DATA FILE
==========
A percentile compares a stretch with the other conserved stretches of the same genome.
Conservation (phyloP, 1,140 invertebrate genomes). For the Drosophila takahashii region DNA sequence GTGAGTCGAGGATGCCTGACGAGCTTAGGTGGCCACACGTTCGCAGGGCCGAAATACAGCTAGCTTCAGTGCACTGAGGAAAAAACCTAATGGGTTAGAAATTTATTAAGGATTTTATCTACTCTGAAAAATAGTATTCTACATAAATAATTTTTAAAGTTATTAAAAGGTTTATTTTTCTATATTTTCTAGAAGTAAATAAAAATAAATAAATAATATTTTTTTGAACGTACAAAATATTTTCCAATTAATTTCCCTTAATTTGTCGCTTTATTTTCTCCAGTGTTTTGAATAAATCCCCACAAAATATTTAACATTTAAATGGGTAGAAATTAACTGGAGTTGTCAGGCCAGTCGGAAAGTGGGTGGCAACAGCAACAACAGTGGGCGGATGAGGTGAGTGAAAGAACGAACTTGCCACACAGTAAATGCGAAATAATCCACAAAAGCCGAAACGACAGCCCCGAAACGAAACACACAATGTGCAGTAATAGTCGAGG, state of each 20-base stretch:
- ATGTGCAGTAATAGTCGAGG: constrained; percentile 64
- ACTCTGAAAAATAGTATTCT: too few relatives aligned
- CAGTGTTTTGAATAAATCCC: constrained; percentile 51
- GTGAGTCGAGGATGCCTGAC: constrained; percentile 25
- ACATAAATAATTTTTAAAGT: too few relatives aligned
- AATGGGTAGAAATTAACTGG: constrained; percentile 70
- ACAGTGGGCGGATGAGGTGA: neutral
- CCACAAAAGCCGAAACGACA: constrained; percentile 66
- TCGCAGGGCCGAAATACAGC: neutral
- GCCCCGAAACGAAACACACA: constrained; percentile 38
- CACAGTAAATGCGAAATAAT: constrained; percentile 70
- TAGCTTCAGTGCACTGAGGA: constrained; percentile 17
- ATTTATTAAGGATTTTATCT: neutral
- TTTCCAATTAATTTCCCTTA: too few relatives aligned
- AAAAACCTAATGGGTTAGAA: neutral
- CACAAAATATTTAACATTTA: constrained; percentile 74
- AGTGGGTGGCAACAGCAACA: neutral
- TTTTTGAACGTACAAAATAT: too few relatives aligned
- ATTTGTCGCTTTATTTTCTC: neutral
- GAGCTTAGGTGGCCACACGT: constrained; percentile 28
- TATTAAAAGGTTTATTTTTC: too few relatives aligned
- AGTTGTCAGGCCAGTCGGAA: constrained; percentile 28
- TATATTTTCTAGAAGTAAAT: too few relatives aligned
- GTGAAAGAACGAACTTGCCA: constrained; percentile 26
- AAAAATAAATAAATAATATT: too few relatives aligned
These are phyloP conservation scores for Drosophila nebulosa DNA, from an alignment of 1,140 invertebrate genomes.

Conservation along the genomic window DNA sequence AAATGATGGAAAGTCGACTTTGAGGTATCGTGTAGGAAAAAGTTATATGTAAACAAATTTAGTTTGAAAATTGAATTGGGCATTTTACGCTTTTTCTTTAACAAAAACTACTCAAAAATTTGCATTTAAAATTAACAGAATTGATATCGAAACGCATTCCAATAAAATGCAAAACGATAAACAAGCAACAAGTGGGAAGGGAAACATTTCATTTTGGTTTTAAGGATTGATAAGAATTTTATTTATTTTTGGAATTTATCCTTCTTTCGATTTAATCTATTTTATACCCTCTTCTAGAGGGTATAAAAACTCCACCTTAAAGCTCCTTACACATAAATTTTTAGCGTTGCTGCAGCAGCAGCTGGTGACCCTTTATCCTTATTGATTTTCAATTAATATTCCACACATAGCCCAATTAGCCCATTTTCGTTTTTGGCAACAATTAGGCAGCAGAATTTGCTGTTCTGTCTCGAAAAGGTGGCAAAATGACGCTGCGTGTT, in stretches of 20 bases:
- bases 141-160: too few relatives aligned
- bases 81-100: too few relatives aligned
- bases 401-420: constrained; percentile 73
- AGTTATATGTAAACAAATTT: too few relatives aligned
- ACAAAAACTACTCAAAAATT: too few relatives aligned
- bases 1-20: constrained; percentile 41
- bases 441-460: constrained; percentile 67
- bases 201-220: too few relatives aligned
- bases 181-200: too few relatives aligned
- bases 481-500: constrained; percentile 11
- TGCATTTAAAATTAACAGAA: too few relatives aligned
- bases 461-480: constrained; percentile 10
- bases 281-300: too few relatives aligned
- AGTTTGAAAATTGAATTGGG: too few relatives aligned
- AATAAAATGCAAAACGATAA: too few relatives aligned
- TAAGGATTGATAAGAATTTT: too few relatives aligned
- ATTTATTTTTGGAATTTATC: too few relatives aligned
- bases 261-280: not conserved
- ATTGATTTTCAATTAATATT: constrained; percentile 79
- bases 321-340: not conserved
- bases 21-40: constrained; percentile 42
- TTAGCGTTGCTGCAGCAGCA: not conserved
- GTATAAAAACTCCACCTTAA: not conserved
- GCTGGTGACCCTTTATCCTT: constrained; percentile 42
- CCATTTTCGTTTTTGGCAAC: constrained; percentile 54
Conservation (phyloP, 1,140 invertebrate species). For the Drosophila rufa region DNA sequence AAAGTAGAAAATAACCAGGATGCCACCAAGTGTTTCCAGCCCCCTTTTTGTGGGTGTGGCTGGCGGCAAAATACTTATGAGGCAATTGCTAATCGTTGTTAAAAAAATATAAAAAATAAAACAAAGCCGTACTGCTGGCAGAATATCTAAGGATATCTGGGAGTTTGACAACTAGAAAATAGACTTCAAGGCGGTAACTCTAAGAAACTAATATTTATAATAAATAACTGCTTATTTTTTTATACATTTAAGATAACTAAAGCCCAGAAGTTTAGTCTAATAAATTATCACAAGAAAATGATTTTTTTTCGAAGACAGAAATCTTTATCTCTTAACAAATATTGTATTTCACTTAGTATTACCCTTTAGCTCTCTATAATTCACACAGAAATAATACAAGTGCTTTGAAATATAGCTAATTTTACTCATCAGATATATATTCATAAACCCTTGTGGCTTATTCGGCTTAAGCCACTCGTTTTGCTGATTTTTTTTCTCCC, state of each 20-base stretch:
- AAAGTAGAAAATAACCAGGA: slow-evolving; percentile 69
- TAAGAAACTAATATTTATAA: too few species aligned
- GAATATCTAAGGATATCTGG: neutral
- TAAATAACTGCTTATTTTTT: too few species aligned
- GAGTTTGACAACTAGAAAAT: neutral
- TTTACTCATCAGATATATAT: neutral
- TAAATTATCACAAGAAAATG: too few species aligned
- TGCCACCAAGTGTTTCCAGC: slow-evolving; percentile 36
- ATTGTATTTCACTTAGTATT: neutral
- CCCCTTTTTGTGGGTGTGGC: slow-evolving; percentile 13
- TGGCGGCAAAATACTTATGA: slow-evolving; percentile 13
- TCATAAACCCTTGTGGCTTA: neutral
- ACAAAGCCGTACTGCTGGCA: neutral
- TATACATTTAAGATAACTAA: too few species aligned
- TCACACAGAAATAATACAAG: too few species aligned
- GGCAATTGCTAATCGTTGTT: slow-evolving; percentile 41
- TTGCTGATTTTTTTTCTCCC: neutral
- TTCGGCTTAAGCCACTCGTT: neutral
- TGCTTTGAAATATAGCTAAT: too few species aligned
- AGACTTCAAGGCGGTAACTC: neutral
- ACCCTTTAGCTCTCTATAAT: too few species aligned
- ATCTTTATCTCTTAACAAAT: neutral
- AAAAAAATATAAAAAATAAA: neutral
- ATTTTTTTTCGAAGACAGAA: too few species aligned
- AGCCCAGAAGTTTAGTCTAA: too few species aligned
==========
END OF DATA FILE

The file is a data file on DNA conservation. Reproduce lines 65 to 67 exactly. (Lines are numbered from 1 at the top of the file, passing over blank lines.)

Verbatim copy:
- CCCCTTTTTGTGGGTGTGGC: slow-evolving; percentile 13
- TGGCGGCAAAATACTTATGA: slow-evolving; percentile 13
- TCATAAACCCTTGTGGCTTA: neutral